STOP! Your Horrible Email Behaviors, NOW!

If there is any hope for you as a business professional you need to stop doing the following horrible email behaviors, now!

STOP! Forwarding “FYI” emails

It’s the easiest email you’ll send all day. Click forward. Add email address. Insert FYI. Send. You’re a hero. You’re keeping people in the loop and giving them valuable information,right? Wrong. What you don’t realize is how much of their time you are wasting.

I get this type of email weekly, but I received an FYI email the other day that really got my blood boiling. It had 20 or so replies from various participants, spanning the course of 3 months and multiple, tangential conversations. The subject line no longer matched the conversation. “FYI”, my tuckus! It took me nearly an hour to read, comprehend, formulate and then delete my very explicit response.

Instead of forwarding FYI emails or adding CC addressees to an ongoing conversation, take a few seconds to highlight various sections of the email that would be valuable information to the new recipient. If you’re really feeling ambitious and want the email karma to return to you, draft a few sentences summarizing the conversation. Your coworkers will thank you.

STOP! Sending email to the wrong person

This happens to me several times a day. I get it, my name is “Eric”. There are 5 other “Eric’s” that work at my company. My parents should have known better and named me NoReply, but they didn’t. My name is Eric and this is my curse. But seriously people. Should I really have to suffer because you can’t check the To: field to ensure you’re talking to the right person?

Let me guess, you randomly dial your phone, too?

angry-computerNot only does this waste my time, but it wastes your’s as well and possibly prevents crucial information getting to the right person. What if I was asleep at my desk and didn’t notice your email until days or weeks later? Then we’d have to go through the email dance of getting it to the right person; “Are you sure you’re not the right ‘Eric'”. Followed by an embarrassed emoji and you’ve official wasted even more of my time.

Combine this error with the FYI email and I begin to evaluate if prison is really all that bad.

STOP! Walking over to their desk moments after sending an email

So you just sent a very important email. What to do next? Maybe you should go ask them in person if they’ve read your email. NOT!

I know I’ve got nothing better to do than to sit staring at my email window, hoping beyond hope that I’ll receive a glorious email from you, but the last thing I want to do is read it in front of you so you can see how truly slow a reader I am. Save me some dignity, please.

If it was that important to talk to me, don’t send the email, come talk to me from the start. I’m usually very open about people coming up to my desk to ask questions. Often a face to face discussion will be more efficient than a round-robin of emails that go nowhere.

If it can wait or doesn’t need a face to face, give the recipient time to read and process the email, usually a few days is adequate. If it needs a response and you’re not getting one, schedule a 15 minute meeting with them at their desk, cube or nearest conference room.

STOP! Not including relevant links

Have you ever received this email?

“Can you check out the page with the blue header and the misspelled word on it?”

I receive this email 3 times a day. If I could even closely guess what URL address they were talking about, I wouldn’t be so mad, but at this point I don’t even know if they’re talking about our site. I mean, who do they think I am Sherlock Holmes looking for my next case to solve? No.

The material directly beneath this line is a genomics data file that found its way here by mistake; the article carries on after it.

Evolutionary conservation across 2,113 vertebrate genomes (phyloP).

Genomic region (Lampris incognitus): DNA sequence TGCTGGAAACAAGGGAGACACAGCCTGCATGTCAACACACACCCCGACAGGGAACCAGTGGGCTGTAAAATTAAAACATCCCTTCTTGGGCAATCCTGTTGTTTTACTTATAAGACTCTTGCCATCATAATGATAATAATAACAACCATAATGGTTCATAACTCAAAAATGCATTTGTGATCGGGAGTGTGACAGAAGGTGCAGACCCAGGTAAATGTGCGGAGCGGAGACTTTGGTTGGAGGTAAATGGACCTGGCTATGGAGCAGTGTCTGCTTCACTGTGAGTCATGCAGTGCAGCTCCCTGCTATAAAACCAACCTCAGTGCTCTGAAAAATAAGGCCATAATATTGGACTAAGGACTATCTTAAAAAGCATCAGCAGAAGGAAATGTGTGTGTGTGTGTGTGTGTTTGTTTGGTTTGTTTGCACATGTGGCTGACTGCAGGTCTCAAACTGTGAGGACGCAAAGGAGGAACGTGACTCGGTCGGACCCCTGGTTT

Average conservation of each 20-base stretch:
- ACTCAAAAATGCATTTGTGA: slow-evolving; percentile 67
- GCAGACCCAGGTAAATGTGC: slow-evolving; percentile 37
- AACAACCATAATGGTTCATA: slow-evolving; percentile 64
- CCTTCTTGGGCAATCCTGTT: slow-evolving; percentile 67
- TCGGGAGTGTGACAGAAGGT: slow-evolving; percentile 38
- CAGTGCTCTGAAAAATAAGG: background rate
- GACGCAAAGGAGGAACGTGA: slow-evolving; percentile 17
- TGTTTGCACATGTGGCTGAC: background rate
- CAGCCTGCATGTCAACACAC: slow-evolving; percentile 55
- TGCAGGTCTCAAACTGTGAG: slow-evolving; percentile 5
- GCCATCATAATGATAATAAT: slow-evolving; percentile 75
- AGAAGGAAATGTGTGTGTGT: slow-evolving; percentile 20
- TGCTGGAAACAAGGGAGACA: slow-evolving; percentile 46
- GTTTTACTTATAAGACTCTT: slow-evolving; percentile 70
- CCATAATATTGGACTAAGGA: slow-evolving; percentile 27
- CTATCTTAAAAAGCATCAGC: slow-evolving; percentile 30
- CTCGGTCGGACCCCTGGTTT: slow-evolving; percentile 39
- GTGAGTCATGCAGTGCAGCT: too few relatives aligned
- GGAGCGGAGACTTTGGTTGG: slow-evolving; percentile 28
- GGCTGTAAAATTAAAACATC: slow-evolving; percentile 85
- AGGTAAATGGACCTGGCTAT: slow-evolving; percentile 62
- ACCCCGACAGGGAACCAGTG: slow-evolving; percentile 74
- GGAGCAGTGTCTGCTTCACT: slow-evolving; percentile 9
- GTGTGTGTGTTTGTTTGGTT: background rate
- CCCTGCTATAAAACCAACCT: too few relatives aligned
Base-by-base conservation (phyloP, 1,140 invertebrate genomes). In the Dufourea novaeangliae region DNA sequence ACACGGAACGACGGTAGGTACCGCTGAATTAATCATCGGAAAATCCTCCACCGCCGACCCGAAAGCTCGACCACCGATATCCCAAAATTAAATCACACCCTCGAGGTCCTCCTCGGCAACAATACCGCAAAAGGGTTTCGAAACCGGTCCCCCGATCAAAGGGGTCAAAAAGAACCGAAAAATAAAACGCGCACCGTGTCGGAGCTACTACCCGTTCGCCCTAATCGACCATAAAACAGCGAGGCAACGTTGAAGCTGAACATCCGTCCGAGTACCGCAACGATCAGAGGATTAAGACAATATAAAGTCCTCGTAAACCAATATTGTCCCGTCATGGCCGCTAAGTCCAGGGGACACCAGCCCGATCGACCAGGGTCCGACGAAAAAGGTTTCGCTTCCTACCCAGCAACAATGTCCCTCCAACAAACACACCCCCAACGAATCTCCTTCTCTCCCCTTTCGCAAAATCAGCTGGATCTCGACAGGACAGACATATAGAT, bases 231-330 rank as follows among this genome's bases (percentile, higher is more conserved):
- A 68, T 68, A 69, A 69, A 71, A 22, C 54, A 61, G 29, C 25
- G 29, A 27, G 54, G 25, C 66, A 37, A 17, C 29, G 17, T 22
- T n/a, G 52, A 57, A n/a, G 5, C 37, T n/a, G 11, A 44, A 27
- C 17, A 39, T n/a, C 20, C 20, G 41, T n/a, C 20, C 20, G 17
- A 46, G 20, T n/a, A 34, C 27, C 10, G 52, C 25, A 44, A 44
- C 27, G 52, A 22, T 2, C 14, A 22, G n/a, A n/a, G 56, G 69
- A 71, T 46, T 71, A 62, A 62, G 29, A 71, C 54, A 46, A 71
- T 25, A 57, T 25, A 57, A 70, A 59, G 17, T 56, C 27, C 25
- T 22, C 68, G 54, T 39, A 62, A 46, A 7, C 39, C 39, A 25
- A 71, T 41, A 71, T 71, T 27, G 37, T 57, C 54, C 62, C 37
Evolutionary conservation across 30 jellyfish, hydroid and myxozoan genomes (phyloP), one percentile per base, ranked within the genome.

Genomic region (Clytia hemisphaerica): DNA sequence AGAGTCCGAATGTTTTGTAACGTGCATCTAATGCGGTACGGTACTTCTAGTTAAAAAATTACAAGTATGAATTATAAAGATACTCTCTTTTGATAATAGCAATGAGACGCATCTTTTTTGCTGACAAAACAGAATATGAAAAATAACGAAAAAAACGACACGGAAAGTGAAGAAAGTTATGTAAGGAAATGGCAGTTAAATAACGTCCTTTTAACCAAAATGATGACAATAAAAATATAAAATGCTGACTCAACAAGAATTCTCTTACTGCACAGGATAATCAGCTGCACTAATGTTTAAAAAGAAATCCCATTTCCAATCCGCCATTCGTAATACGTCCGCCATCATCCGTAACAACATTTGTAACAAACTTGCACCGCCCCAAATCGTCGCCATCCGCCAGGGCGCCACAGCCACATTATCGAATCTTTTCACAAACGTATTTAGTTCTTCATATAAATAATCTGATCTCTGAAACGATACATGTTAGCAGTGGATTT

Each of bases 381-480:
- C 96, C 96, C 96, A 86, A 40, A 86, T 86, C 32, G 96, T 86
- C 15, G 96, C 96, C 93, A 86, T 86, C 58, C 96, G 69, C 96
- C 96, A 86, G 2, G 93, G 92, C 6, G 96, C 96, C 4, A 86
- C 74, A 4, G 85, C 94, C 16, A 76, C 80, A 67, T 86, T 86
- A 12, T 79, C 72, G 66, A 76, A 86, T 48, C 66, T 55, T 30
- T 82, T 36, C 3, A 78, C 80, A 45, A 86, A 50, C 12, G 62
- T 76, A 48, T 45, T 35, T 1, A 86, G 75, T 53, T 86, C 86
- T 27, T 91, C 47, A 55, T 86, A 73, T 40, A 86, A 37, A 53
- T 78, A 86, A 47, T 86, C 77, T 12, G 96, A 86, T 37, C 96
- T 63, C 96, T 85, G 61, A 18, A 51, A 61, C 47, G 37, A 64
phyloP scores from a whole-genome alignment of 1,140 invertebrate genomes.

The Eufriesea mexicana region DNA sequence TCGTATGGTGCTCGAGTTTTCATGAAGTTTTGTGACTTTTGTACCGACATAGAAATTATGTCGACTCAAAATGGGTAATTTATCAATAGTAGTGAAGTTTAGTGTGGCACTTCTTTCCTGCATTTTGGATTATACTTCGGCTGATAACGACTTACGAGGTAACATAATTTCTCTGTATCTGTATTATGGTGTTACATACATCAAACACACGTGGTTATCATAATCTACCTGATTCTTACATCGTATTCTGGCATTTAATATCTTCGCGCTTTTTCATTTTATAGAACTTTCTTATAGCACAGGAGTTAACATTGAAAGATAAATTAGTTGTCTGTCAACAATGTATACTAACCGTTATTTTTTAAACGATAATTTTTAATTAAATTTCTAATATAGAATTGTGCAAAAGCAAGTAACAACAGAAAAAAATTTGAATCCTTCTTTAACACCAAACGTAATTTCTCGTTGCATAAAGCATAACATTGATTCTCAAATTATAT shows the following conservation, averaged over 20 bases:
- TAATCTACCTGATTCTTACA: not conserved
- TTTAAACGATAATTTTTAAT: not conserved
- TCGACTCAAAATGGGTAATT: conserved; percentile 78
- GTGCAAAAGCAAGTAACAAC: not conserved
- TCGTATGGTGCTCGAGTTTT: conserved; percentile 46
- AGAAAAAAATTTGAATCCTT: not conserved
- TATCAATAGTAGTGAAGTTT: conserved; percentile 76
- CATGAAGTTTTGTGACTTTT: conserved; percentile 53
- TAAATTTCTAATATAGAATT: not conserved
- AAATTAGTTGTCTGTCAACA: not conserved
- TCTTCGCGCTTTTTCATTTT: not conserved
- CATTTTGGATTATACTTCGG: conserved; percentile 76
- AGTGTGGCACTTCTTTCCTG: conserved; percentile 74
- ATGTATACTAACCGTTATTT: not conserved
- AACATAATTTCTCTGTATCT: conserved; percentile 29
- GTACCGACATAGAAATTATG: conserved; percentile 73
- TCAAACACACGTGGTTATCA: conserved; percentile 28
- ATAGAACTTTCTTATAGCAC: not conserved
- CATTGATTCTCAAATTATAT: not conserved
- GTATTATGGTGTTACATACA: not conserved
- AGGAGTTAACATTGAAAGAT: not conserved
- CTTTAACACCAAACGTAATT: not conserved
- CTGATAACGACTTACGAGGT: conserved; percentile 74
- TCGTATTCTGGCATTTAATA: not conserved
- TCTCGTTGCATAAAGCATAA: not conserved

After all, is it really so hard to highlight the URL, hit ctrl-c, ctrl-v? It would save both of us an enormous amount of time? Please for the love of pete’s sake, learn your shortcut keys.

STOP! Asking something you asked last week

I get it, we’re busy people who forget things. It happens. Don’t beat yourself up about it. But don’t make me suffer too.

If you emailed me with a question last week and I responded, check you’re mail archives using this new invention called search, before emailing me again.

“Sorry to bother you again. What did you say you went to prison for?”

STOP! Not including your job title in your signature

This one isn’t so bad, but it sure makes it handy when I have to figure out who to forward an FYI email to.

Plus, if you are sending a request for work, I need to know where you are in the food chain. Are you the VP of sending email from your phone or are you the Assistant to the Assistant Regional Manager of I only send plain text emails?

Do I really need to pull up the company directory to send you an email. Wouldn’t it be so nice if I could just search my email archives for “email marketing manager” and find your name?

STOP! Using a one word subject line, like “update” or worse leaving it blank

email-etiquitte-emotionI’ve lost all hope in humanity that I even have to write about this. It’s 2017 people. Do you not know the importance of email subject lines and conversation grouping? My email client now thinks your “update” email is the same topic as your last 100 “update” emails and groups them together. Awesome.

And if I want to find the email later, scanning my emails by subject line is a testament to my patience and considerable memory:

RE: No subject
FW: update

“Oh that’s right, I need the “Update?” email, not the “FW: update” one.”

In summary, if you’re doing any of the above please stop – email karma is real and I, I mean it, will get you.

5 Fundamentals of Information Architecture

IA is not voodoo, smoke or mirrors. It is a real science and vital to creating the best, most engaging user experience your customers need and deserve. Without IA your customers will get lost in the navigation or confused in the meaning or worse, just leave and never come back.

So it’s important not only for IAs, but for those who work with IAs, to understand what it is they do and why it’s essential.

1. Information is Not Data

While it might seem like information architecture is arranging the data to help a user, this is way too simple an explanation. Information is the connection between data and user. How does the arrangement of the data, within a given context, brings about understanding of the system(s) to the user? This is the question an information architect asks themselves on a daily bases. Continue reading 5 Fundamentals of Information Architecture